Dr Natasha Dwyer

Senior Lecturer in Digital Media at Victoria University, Australia

Senior Lecturer in Digital Media, Victoria University

Dr Natasha Dwyer is a Senior Lecturer in Digital Media at Victoria University in Australia, where she coordinates the Bachelor of Creative Arts Industries. She is a design researcher exploring the dynamics of trust in digital environments, an area she worked in as Research Fellow at British Telecom. She is currently working on a project investigating how members of the Australian Samoan community perceive trust in the context of health advice. An outcome of the research will be short video messages to be screened in an exhibition. She recently published a book chapter describing how the signs of trust are a moving target and the implications of this for design and is currently working on a paper evaluating designs that attempt to ‘trust enable’ their users.

For ten years she worked as a public servant in the capacity of ‘Interactive Designer’ for the Australian Centre for the Moving Image (ACMI), a cultural institution at Federation Square, Melbourne. Her role was to facilitate public access to ACMI’s collections. Projects she designed included the Memory Grid (2003), a touch-screen interface that provided video-on-demand service to ACMI’s visitors. The work was available across multiple access points on ACMI’s ground floor for five years. The MAP (memory and place) project (2007) invited visitors to submit films about locations in Victoria to an interactive map.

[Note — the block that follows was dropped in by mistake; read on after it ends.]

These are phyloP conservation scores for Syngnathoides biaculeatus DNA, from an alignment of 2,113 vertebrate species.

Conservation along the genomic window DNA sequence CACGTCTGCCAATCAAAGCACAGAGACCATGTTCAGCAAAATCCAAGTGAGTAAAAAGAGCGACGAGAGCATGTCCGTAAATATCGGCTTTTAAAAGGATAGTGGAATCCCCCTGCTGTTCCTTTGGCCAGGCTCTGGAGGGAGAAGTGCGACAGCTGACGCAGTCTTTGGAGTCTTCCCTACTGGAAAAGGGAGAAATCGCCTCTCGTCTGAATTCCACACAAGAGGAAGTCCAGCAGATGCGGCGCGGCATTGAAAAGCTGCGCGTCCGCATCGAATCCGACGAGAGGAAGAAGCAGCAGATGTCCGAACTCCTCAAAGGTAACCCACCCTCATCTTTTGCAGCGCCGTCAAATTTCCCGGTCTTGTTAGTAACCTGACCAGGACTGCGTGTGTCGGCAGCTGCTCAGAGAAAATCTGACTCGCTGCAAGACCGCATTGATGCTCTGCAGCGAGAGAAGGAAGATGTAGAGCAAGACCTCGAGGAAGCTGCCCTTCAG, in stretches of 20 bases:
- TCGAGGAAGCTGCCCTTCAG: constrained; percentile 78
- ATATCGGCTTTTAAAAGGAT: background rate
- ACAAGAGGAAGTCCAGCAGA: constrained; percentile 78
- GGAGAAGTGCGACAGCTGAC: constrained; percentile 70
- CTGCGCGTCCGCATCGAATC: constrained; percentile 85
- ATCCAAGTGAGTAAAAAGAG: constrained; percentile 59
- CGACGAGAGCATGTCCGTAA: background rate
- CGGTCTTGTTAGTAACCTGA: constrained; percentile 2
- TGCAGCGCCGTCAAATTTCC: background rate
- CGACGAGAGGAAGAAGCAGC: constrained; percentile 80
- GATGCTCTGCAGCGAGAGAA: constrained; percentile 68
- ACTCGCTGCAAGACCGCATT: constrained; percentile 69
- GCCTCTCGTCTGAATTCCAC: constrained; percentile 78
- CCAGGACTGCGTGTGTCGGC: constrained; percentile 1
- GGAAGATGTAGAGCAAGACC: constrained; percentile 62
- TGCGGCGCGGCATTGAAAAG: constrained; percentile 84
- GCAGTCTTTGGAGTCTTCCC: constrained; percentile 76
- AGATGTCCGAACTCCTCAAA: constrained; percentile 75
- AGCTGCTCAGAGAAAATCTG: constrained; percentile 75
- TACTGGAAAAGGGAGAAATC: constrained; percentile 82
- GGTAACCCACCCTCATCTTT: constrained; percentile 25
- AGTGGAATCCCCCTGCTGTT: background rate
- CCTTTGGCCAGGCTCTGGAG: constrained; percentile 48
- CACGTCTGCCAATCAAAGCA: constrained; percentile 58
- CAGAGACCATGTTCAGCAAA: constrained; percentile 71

Natasha has also been involved in the not-for-profit arts organization bigHart (www.bighart.org.au). In this capacity she created interactive documentaries to support television programmes broadcast on Australian national television. One work explored some of the reasons why young people are homeless and another work explored the high number of young men dying in car accidents in a remote area of Australia. Funding from organisations such as the Australia Council and the Australian Broadcasting Commission supported this work.

  • 11 June 2020, 9:30am

    CSaP Annual Conference Seminar Series 2020

    This year instead of holding a one-day annual conference in London, we will be delivering a series of virtual seminars in May and June on topics that CSaP and our network have worked on over the past year